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grads getting all artichoked up - Phoenix Gazette 15-may-1974

Two musically-inclined SCC students, supporting Artie the Artichoke as our mascot and upset over sports expenditures they deemed excessive relative to the budget for academics, cut a single intended to be given out as a gift to graduates in the Class of 1974? 

"Artichoke Hymn (or Her)" (backed with "The Artichoke Fight Song") was recorded and pressed, but not distributed, due to many logistical difficulties.  

Artichoke Hymn (or Her)
(G. Dugan, W. Hegarty)

They gave us bad publicity. 
We didn't want a fight. 
When we were the majority,
they told us they were right.

Don't be such a meanie,
oh administrative genie. 
Would they say that you're a weanie
if this school were pink and white?

Chorus:
You ask us why we are so upset. 
It's just that we can't grasp
why in our school's priorities,
books and labs are last.

Article originally appeared in the Phoenix Gazette, May 15, 1974.

SCC 45th Anniversary LogoScottsdale Community College opened at its present location in the fall of 1970, with an enrollment of 948 students. The college currently serves more than 9,000 full and part time students each semester.

Scottsdale Community College primarily attracts students from its surrounding communities, including Scottsdale, Fountain Hills, and Salt River Pima Maricopa Indian Community, however, increasing numbers of students commute from other locations for signature programs like Culinary, Film and Theatre, DJ/Turntablism, CIS, undergraduate research and others.  With a student population that closely mirrors the diversity of our service area, the college also attracts students from other countries and is a welcome environment for students of all ages and cultural backgrounds.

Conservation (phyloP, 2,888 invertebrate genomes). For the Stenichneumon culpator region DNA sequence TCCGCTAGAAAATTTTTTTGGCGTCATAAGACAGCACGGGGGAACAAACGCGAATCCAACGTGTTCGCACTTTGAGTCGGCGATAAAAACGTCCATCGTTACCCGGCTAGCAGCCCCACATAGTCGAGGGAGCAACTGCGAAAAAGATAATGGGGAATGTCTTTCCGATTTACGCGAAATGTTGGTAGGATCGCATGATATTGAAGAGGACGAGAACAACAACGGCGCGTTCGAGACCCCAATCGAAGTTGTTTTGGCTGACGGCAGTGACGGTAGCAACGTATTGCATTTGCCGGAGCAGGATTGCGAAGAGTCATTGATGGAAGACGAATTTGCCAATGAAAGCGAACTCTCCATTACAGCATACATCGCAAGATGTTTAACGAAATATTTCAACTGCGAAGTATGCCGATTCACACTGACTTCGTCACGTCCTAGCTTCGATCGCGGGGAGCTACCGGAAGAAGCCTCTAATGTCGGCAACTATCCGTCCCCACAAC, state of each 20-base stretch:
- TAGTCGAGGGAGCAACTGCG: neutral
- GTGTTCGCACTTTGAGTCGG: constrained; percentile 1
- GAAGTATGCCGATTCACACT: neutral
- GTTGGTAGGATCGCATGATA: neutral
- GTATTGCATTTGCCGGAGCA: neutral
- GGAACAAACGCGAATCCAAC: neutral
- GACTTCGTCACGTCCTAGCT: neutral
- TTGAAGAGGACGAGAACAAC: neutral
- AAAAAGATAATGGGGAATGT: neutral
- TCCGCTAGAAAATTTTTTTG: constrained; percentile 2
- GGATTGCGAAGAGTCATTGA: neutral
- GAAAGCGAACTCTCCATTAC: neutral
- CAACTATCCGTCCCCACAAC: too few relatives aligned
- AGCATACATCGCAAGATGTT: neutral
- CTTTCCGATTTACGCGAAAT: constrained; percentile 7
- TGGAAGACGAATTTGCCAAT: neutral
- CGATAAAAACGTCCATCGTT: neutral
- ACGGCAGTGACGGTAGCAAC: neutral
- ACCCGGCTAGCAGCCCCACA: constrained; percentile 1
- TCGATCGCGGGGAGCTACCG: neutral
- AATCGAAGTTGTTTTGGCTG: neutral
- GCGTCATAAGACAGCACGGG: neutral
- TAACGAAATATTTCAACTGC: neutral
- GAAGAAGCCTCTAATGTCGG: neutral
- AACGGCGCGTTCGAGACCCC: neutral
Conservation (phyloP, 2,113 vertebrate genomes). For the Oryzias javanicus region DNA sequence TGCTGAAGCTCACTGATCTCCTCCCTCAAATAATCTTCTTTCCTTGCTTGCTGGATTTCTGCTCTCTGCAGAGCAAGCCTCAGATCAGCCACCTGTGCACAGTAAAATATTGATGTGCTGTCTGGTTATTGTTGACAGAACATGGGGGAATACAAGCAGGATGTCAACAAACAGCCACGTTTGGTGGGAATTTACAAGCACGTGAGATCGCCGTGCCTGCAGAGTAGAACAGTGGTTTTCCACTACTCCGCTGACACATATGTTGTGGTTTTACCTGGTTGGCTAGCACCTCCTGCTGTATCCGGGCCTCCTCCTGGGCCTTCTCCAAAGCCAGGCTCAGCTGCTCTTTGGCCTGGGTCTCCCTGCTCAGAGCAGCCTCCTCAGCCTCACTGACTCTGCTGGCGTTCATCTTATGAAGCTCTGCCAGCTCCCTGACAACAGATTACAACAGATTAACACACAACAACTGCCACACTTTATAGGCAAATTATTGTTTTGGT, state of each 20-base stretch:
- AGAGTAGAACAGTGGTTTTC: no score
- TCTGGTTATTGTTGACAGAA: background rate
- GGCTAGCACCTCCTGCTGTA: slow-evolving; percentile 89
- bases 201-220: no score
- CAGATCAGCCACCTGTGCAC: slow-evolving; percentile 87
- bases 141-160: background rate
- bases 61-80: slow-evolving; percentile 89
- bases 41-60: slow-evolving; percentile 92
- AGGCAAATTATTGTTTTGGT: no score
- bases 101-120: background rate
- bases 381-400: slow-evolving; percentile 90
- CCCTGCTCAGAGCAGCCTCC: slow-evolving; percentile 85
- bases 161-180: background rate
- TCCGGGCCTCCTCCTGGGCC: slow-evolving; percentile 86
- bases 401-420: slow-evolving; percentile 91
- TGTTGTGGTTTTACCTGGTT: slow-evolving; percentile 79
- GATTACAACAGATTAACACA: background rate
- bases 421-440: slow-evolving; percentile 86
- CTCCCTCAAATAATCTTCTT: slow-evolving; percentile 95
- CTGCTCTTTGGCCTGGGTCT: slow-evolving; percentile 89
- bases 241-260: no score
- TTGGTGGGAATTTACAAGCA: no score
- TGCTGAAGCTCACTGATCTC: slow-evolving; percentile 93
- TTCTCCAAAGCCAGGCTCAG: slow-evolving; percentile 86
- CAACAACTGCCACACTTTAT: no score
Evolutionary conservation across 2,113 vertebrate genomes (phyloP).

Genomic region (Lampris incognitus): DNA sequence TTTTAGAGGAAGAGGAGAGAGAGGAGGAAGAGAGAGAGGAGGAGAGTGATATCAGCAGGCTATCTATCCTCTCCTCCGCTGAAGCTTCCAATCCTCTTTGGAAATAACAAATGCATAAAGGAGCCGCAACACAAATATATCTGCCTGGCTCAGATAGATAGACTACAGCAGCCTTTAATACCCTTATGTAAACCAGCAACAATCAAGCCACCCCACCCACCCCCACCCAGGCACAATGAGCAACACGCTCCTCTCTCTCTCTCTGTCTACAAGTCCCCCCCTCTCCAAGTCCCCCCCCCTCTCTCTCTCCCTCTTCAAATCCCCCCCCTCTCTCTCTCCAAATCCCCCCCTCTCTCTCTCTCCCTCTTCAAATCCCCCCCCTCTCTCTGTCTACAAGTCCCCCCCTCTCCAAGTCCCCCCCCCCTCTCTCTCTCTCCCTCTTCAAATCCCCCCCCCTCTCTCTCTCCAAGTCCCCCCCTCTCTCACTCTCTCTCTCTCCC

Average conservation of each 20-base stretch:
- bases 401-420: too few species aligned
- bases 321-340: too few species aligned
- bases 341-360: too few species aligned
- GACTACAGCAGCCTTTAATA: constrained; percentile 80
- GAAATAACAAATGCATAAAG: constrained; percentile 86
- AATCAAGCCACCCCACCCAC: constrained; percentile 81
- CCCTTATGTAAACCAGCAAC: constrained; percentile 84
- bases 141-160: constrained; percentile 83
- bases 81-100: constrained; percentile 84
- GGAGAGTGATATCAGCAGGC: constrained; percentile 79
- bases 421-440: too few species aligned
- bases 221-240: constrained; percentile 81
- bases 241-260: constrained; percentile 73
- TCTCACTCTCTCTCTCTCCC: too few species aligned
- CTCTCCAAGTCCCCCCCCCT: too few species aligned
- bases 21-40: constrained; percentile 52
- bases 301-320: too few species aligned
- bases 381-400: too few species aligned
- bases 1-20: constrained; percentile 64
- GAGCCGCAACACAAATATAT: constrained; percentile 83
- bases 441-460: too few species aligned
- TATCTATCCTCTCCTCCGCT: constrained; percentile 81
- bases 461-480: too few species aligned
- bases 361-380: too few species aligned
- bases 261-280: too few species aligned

An important part of the college’s history is encapsulated in its mascot—the Artichoke. Born during a period of student unrest in the early 1970s, Artie the Artichoke was adopted as the school’s mascot to express a difference of opinion concerning budget priorities. Originally intended to be a source of embarrassment, Artie has been embraced by students, athletes, staff, and the community as a beloved character.

Scottsdale Community College is the only public community college located on Native American Land and continues to offer a dedicated student service program geared to the unique needs and interests of our Native American students.